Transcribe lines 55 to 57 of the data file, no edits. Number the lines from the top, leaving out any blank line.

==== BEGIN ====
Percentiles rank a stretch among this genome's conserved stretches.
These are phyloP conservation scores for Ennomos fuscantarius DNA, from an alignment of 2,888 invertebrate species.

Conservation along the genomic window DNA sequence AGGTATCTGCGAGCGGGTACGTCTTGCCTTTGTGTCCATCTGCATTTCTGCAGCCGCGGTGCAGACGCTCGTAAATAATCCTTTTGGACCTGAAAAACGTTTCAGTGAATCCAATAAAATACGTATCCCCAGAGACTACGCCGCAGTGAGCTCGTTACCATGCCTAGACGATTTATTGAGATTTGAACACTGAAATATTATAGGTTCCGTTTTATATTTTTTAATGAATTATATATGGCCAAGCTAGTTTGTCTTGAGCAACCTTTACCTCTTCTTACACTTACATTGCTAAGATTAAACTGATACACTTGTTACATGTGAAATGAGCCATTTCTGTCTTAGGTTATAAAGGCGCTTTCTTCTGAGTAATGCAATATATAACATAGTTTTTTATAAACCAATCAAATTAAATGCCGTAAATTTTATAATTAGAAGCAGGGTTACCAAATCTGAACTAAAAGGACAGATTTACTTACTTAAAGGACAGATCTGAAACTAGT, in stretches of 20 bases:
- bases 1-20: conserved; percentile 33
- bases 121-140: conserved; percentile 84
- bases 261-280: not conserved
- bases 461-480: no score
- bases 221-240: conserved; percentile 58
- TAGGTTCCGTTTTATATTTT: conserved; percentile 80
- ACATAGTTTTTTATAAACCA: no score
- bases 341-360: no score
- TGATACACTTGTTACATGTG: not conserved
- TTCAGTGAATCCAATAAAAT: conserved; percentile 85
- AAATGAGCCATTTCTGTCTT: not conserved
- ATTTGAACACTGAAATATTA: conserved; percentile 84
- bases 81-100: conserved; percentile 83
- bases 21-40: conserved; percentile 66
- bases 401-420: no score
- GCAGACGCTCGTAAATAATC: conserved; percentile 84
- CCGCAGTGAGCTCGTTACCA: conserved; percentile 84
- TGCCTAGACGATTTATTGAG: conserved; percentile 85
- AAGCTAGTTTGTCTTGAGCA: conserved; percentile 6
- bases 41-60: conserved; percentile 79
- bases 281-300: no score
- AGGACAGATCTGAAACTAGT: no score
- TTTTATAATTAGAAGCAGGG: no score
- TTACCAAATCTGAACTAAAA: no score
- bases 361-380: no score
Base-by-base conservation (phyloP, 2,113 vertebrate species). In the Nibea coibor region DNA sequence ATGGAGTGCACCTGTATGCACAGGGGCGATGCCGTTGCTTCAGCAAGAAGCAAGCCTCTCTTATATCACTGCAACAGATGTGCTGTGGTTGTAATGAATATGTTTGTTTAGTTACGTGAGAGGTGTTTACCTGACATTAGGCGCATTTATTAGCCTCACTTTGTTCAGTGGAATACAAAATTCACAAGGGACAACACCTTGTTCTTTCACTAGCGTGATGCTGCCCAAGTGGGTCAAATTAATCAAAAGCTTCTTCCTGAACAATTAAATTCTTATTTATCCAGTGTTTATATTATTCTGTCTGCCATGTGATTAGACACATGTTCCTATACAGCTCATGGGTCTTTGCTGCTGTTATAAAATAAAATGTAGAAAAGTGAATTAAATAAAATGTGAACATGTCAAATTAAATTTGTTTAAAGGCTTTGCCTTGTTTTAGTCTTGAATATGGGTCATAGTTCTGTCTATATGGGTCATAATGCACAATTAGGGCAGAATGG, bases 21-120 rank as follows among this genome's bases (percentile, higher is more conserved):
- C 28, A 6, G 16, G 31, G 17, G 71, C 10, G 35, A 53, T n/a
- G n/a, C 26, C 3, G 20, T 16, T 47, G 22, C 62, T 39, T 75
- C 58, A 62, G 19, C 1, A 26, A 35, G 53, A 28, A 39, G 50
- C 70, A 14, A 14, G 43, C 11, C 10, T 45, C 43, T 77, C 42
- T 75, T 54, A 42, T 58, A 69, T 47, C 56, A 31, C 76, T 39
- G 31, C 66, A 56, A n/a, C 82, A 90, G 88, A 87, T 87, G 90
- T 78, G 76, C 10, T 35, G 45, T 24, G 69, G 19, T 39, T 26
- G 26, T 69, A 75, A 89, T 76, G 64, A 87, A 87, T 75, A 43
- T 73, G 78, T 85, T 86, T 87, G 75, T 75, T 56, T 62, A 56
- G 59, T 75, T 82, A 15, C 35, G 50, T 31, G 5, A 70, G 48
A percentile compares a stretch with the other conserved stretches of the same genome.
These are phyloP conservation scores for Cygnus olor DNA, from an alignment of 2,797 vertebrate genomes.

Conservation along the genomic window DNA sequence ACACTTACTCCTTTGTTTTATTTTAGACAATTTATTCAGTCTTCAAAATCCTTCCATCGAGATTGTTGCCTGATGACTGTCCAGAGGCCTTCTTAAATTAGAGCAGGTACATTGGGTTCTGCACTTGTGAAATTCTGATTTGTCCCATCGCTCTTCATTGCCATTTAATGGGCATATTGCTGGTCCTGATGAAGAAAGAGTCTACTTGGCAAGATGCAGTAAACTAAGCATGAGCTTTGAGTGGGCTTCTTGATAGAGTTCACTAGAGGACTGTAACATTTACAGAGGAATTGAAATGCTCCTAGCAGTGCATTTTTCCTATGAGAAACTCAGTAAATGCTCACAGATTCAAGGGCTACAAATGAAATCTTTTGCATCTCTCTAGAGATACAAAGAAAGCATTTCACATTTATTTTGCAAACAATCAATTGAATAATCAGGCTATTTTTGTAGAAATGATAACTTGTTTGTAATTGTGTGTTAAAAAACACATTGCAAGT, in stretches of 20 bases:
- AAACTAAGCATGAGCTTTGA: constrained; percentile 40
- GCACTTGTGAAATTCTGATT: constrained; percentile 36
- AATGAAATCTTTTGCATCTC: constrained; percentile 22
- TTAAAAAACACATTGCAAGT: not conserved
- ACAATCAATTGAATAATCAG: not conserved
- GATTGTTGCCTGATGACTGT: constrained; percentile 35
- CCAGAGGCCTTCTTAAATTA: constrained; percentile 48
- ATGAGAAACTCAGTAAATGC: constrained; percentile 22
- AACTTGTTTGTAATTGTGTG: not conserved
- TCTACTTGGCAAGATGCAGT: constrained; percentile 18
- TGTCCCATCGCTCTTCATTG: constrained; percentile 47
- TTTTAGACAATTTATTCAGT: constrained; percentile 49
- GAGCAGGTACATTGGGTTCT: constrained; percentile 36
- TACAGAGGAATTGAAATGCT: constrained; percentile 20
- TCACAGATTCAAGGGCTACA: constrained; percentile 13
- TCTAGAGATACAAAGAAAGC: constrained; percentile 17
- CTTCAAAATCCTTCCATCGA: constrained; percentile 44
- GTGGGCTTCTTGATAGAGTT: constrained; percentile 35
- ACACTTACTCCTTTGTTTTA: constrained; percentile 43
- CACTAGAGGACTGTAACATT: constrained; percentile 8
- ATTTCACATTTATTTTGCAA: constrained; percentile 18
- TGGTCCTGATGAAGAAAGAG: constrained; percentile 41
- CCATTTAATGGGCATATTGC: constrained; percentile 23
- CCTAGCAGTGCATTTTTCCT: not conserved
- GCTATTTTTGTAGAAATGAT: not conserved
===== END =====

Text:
- GAGCAGGTACATTGGGTTCT: constrained; percentile 36
- TACAGAGGAATTGAAATGCT: constrained; percentile 20
- TCACAGATTCAAGGGCTACA: constrained; percentile 13